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Basic questions about ammunition

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RodJ
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Post by SaraiEsq Mon Feb 06, 2023 1:04 pm

Ah, yes, I have more questions.

I am shooting a new Ruger Mark IV Target pistol.  My round count is just reaching 1000 so I can't blame everything on a new not-yet-broken-in gun.  One of the problems I am having is failure to eject.  The FTE is usually the first round (i.e., I shoot one round and it doesn't eject entirely so I can't get the second shot off) and some days seems mag dependent (but not always for either).  

The advice I've received on the line includes:
1) put a drop of oil on the first round in each magazine (I do this now and it seems to help)
2) change ammo*
3) don't use HV ammo
4) use HV ammo
5) use rounded lead ammo
6) use metal jacketed ammo

I know that, ultimately, the best ammunition for my pistol is that which works reliably and results in nice tight groupings.

*Ammunition I've tried: Norma Tac, CCi Standard, CCi MiniMags, Aguila SE copper, Aguila SE HP, Aguila SE lead, Winchester, Armscor.  I've yet to find anything which consistently makes me happy.

I have two requests presently:

1) Can someone please provide me with an explanation of high velocity and standard velocity ammunition, especially as it relates to precision pistol (.22 primarily, obviously), with the pros and cons of each?

2) What are some techniques to clear a FTE in RF when you've already used your alibi? And in other, less time critical situations?  Smile

Thank you all so much!!
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Post by javaduke Mon Feb 06, 2023 1:20 pm

The high velocity, as the name suggests, is faster than a standard velocity ammo. The downside of it is that the bullet crosses the sound barrier twice, first when it accelerates and then when it slows down. This has a negative impact on accuracy. The standard velocity ammo is subsonic so generally speaking it is more accurate.
However the HV ammo has more oomph and cycles more reliably in semi-auto actions. That being said, a properly tuned pistol cycles SV ammo just fine.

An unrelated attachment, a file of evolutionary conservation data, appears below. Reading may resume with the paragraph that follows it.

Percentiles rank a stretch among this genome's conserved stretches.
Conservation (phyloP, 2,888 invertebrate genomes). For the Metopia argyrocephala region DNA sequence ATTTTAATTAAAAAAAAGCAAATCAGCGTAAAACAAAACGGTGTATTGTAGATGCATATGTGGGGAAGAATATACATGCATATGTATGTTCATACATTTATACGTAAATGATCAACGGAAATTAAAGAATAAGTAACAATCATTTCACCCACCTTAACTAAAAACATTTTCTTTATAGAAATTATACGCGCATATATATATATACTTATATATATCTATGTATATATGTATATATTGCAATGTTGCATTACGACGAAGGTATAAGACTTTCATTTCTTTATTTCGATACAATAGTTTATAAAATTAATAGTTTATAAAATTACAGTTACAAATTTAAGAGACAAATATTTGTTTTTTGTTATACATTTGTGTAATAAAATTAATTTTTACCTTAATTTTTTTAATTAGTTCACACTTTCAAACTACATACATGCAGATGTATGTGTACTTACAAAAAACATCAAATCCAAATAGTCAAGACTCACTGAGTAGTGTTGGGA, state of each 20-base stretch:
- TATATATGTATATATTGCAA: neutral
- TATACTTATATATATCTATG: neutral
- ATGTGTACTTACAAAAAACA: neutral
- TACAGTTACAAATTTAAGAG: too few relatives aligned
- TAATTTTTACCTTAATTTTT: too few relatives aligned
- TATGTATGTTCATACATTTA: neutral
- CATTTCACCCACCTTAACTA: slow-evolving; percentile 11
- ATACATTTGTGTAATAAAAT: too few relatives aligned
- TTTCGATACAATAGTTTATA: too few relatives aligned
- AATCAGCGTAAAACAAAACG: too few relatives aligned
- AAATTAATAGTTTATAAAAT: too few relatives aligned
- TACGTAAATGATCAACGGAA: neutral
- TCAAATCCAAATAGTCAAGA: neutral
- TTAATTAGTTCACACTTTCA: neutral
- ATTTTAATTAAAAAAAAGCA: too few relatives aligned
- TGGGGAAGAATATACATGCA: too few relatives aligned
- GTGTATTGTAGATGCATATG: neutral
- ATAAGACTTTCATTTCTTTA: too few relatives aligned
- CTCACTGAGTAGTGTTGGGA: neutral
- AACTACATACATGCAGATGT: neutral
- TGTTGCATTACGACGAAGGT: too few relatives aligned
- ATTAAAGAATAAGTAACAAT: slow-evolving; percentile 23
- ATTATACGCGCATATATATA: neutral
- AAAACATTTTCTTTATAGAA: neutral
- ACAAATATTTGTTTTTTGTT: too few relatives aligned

If you have FTEs it means something slows down the bolt. Check your chamber, see if there are any burrs or scratches. After you clean the chamber, put a drop of oil on a cotton swab and lightly lubricate the chamber. A drop of oil on a first run in the mag also helps, especially in timed and rapid fire.

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Post by Pinetree Mon Feb 06, 2023 1:33 pm

All of my Rugers seem to run well when dirty, but if it were me I'd give it a good cleaning and inspection as mentioned above.

It's my understanding that once you've already used your alibi during a string and have another, you're done and lose whatever points that you didn't shoot.
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Post by DA/SA Mon Feb 06, 2023 1:45 pm

I know absolutely nothing about Ruger .22's, but this may be what you are looking for in order to get the correct spring for the SV ammo you choose to use.

https://volquartsen.com/inventory_configurations/1086

I may have misunderstood your issue, but it sounds to me like your pistol is presently sprung for some pretty high velocity ammo. Does the case stay stuck in the chamber, or does it partially extract and then ride the bolt/extractor closed again?

In other words, does the bolt fully cycle when it doesn't extract the spent case?